Ottix Certificate Authority

To avoid paying fees to Symantec/Verisign or one of the other Certificate Authorities Ottix acts as its own certificate authority. The certificates needed for host name validation are created by the "Ottix Software" CA.

The only problem with the "Ottix Software" CA is that nobody will trust the certificates that are signed by it, leading to the dreaded

    This Connection is Untrusted
error message. So we have to get them to trust us...

Firefox/Safari/IE and other browsers have a built-in list of trusted CAs. Ottix Software is not one of them.

Ottix Sofware root certificate

The list below has three different representations of the Ottix Software root certificate that is used to sign all the server certificates in the domain.

To have your browser trust the certificates you need to import the Ottix CA certificate into your browser. The easiest way is to just select the Certificate from the list below and then say "yes" to importing. The other two items in the list are alternate forms of the certificate.


To import the Ottix CA root certificate in Firefox just click on the certificate link. You should then get a pop-up looking like

    You have been asked to trust a new Certificate Authority (CA).

    Do you want to trust "Ottix Software" for the following purposes?
     * Trust this CA to identify websites.
     * Trust this CA to identify email users.
     * Trust this CA to identify software developers.
    Before trusting this CA for any purpose, you should examine its
    certificate and its policy and procedures (if available).
Check all three boxes and then click "OK".

In Firefox you can see Firefox's certificates by selecting

Preferences --> Advanced --> Encryption --> View Certificates

The "Authorities" tab shows the list of trusted CAs. Once you import the Ottix CA root certificate it will show as an "Ottix Software" entry.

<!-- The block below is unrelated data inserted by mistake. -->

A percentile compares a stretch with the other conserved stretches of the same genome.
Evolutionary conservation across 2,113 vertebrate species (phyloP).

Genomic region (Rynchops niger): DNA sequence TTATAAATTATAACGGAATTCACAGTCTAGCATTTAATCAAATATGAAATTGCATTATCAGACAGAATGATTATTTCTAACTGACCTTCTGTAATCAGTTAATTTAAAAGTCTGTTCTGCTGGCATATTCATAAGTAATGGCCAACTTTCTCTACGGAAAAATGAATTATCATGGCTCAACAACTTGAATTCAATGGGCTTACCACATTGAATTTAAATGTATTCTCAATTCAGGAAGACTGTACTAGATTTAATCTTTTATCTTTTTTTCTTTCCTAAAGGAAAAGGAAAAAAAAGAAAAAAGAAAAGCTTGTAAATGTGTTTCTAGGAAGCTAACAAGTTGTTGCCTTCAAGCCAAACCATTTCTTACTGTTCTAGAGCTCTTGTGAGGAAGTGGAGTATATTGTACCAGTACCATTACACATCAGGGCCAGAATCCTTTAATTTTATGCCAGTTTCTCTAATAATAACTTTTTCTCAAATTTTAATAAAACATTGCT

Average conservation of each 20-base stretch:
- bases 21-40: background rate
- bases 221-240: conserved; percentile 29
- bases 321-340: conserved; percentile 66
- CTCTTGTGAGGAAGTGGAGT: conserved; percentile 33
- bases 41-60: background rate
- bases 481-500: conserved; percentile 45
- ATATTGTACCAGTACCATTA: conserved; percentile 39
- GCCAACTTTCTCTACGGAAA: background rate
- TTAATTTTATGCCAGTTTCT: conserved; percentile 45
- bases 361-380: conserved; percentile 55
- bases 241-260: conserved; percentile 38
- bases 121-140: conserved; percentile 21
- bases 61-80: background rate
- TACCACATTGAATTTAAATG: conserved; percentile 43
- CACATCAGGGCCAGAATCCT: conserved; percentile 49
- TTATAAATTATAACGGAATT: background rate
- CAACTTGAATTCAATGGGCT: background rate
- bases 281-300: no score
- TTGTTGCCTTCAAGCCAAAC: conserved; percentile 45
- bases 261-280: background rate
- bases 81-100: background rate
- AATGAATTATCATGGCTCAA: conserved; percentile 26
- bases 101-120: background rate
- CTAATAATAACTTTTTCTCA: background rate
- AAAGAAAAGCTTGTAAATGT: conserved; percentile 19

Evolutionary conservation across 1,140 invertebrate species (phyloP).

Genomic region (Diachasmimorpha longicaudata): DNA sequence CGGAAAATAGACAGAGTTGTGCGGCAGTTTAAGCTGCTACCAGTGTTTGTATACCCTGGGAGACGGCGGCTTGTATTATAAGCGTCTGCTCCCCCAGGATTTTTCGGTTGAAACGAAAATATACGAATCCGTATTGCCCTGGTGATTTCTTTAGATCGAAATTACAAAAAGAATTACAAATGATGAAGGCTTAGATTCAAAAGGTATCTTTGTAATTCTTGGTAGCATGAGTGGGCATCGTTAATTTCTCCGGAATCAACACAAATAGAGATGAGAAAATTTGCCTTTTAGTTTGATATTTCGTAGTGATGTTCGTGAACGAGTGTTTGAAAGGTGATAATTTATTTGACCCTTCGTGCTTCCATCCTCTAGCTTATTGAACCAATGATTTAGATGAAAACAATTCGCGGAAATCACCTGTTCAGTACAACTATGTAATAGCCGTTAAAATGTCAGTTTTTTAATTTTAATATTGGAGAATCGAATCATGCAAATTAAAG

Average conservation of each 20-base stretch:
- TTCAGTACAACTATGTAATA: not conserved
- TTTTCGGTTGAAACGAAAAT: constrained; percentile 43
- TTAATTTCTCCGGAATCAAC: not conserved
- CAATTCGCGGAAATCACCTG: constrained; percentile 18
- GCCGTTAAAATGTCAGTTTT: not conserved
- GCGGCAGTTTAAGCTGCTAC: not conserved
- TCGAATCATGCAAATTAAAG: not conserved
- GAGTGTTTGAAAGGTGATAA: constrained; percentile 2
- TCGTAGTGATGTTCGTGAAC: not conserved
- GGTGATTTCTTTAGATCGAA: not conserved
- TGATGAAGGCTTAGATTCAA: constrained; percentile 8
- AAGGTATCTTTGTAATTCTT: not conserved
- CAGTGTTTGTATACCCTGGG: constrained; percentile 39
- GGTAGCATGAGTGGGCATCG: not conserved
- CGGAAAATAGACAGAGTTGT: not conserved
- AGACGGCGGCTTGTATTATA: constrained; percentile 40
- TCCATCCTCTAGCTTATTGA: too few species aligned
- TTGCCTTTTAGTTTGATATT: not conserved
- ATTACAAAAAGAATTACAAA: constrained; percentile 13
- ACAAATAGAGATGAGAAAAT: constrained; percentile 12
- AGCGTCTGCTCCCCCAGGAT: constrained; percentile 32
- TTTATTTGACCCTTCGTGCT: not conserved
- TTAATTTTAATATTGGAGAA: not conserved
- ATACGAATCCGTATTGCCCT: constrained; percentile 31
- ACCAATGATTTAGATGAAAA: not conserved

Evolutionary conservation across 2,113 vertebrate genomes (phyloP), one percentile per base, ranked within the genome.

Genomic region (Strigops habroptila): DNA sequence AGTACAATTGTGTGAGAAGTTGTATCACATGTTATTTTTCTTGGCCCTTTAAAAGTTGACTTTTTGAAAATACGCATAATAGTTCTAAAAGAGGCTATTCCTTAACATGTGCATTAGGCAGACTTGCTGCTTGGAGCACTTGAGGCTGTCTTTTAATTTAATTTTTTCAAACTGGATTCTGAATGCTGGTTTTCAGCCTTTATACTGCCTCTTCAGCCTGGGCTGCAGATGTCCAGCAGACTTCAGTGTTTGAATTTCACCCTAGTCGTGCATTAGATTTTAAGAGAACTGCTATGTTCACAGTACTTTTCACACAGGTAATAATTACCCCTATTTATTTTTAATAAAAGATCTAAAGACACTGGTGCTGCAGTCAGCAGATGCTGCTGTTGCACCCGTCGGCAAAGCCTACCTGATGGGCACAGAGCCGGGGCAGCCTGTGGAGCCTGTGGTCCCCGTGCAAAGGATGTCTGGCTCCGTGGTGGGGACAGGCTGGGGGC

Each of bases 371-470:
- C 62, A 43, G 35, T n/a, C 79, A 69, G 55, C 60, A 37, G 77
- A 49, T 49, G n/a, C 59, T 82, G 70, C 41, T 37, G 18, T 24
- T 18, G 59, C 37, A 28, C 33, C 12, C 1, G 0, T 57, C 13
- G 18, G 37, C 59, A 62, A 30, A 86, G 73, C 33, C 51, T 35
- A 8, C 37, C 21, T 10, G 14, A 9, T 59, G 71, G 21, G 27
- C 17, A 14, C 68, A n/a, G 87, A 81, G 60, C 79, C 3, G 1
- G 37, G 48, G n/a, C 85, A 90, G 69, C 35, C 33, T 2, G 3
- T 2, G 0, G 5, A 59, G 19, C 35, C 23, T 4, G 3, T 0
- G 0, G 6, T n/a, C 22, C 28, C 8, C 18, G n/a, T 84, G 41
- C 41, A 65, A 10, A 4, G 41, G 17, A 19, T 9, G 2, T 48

The "Servers" tab shows the domain names whose "This Connection is Untrusted" you've said to accept. These added exceptions detail that actual host/domain certificates that you trust soley because you said so. By accepting the Ottix Software CA you will no longer need to do this for any server in the domain.

Internet Explorer (on Windows 7)

Clocking on the Ottix CA root certificate in Internet Explorer gets a pop-up that says

  Do you want to open or save ottixca-cacert.cer (8.03KB)
with choices of "Open", "Save" and "Cancel". Click on "Open" and a "Certificate" pop-up will appear. Clicking on "Install Certificate ..." brings up the Certificate Import Wizard. The automatic option does not add it to the correct certificate store. Select the 'Place' option and browse to the "Trusted Root Certification Authorities" store.

If you added the certificate to the wrong store or just want to verify that you've added it to the correct certificate store then you need to run the "Microsoft Management Console". So click on the Start icon and enter "mmc" (Microsoft Management Console) into the search box. Select

File --> Add/Remove Snap-in...
and move the "Certificates" to the 'Selected snap-ins' side.

The Ottix Software certificate can be found under

Console Root --> Certificates - Current User -->
         Intermediate Certification Authorities --> Certificates
Drag the Ottix Sofware certificate into the
Console Root --> Certificates - Current User -->
         Trusted Root Certification Authorities --> Certificates
You will then get a "Security Warning" pop-up; click 'yes'.


Using Finder go to Applications -> Utilities -> Keychain